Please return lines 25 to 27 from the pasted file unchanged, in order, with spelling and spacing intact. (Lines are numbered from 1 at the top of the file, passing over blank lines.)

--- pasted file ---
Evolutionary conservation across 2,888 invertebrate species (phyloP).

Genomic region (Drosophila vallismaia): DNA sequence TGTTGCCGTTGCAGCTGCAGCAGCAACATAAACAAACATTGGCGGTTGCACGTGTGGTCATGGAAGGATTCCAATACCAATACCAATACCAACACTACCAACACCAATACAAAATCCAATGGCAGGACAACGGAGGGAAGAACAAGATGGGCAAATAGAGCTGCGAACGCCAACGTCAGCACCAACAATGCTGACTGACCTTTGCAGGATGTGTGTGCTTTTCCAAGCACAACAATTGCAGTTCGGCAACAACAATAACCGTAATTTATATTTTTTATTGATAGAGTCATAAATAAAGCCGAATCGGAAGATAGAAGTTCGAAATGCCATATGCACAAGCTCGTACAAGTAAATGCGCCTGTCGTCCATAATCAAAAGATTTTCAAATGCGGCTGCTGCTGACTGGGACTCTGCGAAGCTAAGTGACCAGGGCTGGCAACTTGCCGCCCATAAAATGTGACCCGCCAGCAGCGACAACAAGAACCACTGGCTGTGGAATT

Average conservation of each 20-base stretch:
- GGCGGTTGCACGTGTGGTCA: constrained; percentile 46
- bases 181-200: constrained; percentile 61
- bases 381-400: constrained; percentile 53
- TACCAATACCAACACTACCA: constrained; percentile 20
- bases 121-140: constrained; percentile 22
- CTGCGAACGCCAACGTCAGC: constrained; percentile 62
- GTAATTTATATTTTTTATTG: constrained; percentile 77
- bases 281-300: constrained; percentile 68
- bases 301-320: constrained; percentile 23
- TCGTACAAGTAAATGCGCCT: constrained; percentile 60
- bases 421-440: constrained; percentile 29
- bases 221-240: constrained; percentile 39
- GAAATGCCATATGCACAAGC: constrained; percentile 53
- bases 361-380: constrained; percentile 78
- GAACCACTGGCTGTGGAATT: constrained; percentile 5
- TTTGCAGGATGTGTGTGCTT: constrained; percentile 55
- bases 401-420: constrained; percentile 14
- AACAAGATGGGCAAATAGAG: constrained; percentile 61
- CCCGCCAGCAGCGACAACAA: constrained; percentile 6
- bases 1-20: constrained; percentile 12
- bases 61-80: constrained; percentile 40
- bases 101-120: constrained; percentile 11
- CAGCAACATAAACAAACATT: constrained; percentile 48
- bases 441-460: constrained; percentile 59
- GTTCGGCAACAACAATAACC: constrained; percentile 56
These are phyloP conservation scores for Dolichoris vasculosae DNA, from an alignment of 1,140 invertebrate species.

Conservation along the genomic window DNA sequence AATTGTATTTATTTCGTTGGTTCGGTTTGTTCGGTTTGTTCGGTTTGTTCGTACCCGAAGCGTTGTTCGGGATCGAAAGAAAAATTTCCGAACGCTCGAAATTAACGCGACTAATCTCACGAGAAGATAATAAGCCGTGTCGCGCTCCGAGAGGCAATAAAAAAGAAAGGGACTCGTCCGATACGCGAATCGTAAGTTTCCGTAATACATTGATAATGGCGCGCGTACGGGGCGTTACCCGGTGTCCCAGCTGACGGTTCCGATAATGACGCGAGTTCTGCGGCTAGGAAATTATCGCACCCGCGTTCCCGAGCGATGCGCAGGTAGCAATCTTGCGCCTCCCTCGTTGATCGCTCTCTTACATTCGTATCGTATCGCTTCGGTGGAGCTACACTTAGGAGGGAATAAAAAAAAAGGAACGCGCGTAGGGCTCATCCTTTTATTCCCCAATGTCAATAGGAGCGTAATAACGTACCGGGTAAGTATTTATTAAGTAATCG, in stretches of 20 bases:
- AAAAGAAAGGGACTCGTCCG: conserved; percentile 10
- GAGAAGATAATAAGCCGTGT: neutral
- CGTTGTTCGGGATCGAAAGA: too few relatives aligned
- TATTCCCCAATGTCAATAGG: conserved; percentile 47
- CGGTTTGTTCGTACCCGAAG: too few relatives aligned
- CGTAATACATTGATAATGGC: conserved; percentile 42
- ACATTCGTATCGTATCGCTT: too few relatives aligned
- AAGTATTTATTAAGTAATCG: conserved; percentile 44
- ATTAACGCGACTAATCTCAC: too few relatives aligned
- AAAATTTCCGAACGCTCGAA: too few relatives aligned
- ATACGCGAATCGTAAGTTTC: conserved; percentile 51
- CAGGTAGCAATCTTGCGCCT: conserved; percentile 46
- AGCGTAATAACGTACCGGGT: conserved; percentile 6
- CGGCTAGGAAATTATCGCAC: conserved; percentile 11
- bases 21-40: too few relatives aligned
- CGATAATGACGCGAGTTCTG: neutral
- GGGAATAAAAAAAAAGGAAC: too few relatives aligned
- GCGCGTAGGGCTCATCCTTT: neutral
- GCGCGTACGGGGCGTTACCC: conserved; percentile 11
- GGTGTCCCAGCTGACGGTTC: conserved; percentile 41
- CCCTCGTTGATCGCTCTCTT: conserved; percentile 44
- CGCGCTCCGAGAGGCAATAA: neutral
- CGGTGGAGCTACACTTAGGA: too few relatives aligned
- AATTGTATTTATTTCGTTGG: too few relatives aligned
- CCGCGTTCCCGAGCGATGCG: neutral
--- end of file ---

- bases 101-120: constrained; percentile 11
- CAGCAACATAAACAAACATT: constrained; percentile 48
- bases 441-460: constrained; percentile 59